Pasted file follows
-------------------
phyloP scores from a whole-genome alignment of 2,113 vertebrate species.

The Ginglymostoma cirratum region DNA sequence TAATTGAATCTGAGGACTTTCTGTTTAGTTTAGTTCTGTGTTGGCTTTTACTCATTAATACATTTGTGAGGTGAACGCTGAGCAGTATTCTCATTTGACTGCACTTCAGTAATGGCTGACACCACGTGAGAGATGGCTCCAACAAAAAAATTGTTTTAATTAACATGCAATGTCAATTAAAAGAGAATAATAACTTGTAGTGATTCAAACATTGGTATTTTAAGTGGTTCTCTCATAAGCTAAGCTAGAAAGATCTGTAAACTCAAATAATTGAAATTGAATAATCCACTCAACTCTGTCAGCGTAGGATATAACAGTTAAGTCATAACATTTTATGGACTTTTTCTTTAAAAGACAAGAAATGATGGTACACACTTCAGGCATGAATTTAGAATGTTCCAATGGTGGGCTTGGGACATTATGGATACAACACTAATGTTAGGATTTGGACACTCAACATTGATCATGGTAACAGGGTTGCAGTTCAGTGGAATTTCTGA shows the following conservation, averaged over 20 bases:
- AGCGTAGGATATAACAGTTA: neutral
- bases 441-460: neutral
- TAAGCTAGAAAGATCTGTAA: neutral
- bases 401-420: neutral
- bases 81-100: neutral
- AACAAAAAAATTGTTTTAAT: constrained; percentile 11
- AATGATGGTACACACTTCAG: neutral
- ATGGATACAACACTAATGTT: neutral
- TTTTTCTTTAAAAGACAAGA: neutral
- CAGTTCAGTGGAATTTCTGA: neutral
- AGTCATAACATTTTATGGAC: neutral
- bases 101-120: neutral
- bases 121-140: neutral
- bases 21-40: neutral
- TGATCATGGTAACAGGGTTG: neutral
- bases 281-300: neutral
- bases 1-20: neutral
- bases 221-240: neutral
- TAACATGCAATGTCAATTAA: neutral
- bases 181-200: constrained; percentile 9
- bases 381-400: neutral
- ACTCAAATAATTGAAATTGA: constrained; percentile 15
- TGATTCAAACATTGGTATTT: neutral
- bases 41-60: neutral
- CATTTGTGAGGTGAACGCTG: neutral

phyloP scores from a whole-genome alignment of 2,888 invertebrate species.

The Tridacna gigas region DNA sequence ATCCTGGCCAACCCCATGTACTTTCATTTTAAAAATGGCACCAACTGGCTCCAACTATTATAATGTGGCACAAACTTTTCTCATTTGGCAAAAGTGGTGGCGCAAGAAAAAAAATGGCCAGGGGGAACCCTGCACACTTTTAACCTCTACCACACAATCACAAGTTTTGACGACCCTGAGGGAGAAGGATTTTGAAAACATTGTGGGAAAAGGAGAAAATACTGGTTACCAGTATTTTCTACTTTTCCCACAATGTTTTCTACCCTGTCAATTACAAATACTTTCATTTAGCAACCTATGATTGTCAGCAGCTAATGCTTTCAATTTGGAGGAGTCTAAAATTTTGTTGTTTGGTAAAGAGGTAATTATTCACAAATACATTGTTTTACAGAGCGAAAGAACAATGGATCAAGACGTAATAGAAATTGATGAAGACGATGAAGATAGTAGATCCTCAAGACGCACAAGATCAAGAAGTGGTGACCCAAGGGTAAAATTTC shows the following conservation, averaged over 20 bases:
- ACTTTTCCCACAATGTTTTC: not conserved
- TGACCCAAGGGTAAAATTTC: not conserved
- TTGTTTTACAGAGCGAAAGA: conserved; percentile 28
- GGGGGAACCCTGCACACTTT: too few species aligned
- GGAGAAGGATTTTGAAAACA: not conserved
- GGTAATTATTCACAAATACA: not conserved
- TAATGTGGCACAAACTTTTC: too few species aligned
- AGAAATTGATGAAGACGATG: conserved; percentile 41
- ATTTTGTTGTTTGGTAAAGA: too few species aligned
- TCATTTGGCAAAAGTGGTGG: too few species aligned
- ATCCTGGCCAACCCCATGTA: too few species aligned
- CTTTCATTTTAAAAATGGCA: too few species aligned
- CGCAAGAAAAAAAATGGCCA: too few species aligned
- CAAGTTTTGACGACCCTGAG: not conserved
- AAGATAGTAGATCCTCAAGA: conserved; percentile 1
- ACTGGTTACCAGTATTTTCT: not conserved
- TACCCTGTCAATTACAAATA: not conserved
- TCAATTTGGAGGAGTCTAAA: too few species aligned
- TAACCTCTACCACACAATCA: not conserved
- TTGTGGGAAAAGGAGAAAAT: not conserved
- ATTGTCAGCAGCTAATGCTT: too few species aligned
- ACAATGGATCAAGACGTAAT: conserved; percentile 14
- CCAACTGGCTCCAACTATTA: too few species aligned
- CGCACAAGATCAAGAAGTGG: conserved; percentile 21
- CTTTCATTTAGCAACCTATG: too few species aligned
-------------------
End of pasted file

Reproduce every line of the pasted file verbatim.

phyloP scores from a whole-genome alignment of 2,113 vertebrate species.

The Ginglymostoma cirratum region DNA sequence TAATTGAATCTGAGGACTTTCTGTTTAGTTTAGTTCTGTGTTGGCTTTTACTCATTAATACATTTGTGAGGTGAACGCTGAGCAGTATTCTCATTTGACTGCACTTCAGTAATGGCTGACACCACGTGAGAGATGGCTCCAACAAAAAAATTGTTTTAATTAACATGCAATGTCAATTAAAAGAGAATAATAACTTGTAGTGATTCAAACATTGGTATTTTAAGTGGTTCTCTCATAAGCTAAGCTAGAAAGATCTGTAAACTCAAATAATTGAAATTGAATAATCCACTCAACTCTGTCAGCGTAGGATATAACAGTTAAGTCATAACATTTTATGGACTTTTTCTTTAAAAGACAAGAAATGATGGTACACACTTCAGGCATGAATTTAGAATGTTCCAATGGTGGGCTTGGGACATTATGGATACAACACTAATGTTAGGATTTGGACACTCAACATTGATCATGGTAACAGGGTTGCAGTTCAGTGGAATTTCTGA shows the following conservation, averaged over 20 bases:
- AGCGTAGGATATAACAGTTA: neutral
- bases 441-460: neutral
- TAAGCTAGAAAGATCTGTAA: neutral
- bases 401-420: neutral
- bases 81-100: neutral
- AACAAAAAAATTGTTTTAAT: constrained; percentile 11
- AATGATGGTACACACTTCAG: neutral
- ATGGATACAACACTAATGTT: neutral
- TTTTTCTTTAAAAGACAAGA: neutral
- CAGTTCAGTGGAATTTCTGA: neutral
- AGTCATAACATTTTATGGAC: neutral
- bases 101-120: neutral
- bases 121-140: neutral
- bases 21-40: neutral
- TGATCATGGTAACAGGGTTG: neutral
- bases 281-300: neutral
- bases 1-20: neutral
- bases 221-240: neutral
- TAACATGCAATGTCAATTAA: neutral
- bases 181-200: constrained; percentile 9
- bases 381-400: neutral
- ACTCAAATAATTGAAATTGA: constrained; percentile 15
- TGATTCAAACATTGGTATTT: neutral
- bases 41-60: neutral
- CATTTGTGAGGTGAACGCTG: neutral

phyloP scores from a whole-genome alignment of 2,888 invertebrate species.

The Tridacna gigas region DNA sequence ATCCTGGCCAACCCCATGTACTTTCATTTTAAAAATGGCACCAACTGGCTCCAACTATTATAATGTGGCACAAACTTTTCTCATTTGGCAAAAGTGGTGGCGCAAGAAAAAAAATGGCCAGGGGGAACCCTGCACACTTTTAACCTCTACCACACAATCACAAGTTTTGACGACCCTGAGGGAGAAGGATTTTGAAAACATTGTGGGAAAAGGAGAAAATACTGGTTACCAGTATTTTCTACTTTTCCCACAATGTTTTCTACCCTGTCAATTACAAATACTTTCATTTAGCAACCTATGATTGTCAGCAGCTAATGCTTTCAATTTGGAGGAGTCTAAAATTTTGTTGTTTGGTAAAGAGGTAATTATTCACAAATACATTGTTTTACAGAGCGAAAGAACAATGGATCAAGACGTAATAGAAATTGATGAAGACGATGAAGATAGTAGATCCTCAAGACGCACAAGATCAAGAAGTGGTGACCCAAGGGTAAAATTTC shows the following conservation, averaged over 20 bases:
- ACTTTTCCCACAATGTTTTC: not conserved
- TGACCCAAGGGTAAAATTTC: not conserved
- TTGTTTTACAGAGCGAAAGA: conserved; percentile 28
- GGGGGAACCCTGCACACTTT: too few species aligned
- GGAGAAGGATTTTGAAAACA: not conserved
- GGTAATTATTCACAAATACA: not conserved
- TAATGTGGCACAAACTTTTC: too few species aligned
- AGAAATTGATGAAGACGATG: conserved; percentile 41
- ATTTTGTTGTTTGGTAAAGA: too few species aligned
- TCATTTGGCAAAAGTGGTGG: too few species aligned
- ATCCTGGCCAACCCCATGTA: too few species aligned
- CTTTCATTTTAAAAATGGCA: too few species aligned
- CGCAAGAAAAAAAATGGCCA: too few species aligned
- CAAGTTTTGACGACCCTGAG: not conserved
- AAGATAGTAGATCCTCAAGA: conserved; percentile 1
- ACTGGTTACCAGTATTTTCT: not conserved
- TACCCTGTCAATTACAAATA: not conserved
- TCAATTTGGAGGAGTCTAAA: too few species aligned
- TAACCTCTACCACACAATCA: not conserved
- TTGTGGGAAAAGGAGAAAAT: not conserved
- ATTGTCAGCAGCTAATGCTT: too few species aligned
- ACAATGGATCAAGACGTAAT: conserved; percentile 14
- CCAACTGGCTCCAACTATTA: too few species aligned
- CGCACAAGATCAAGAAGTGG: conserved; percentile 21
- CTTTCATTTAGCAACCTATG: too few species aligned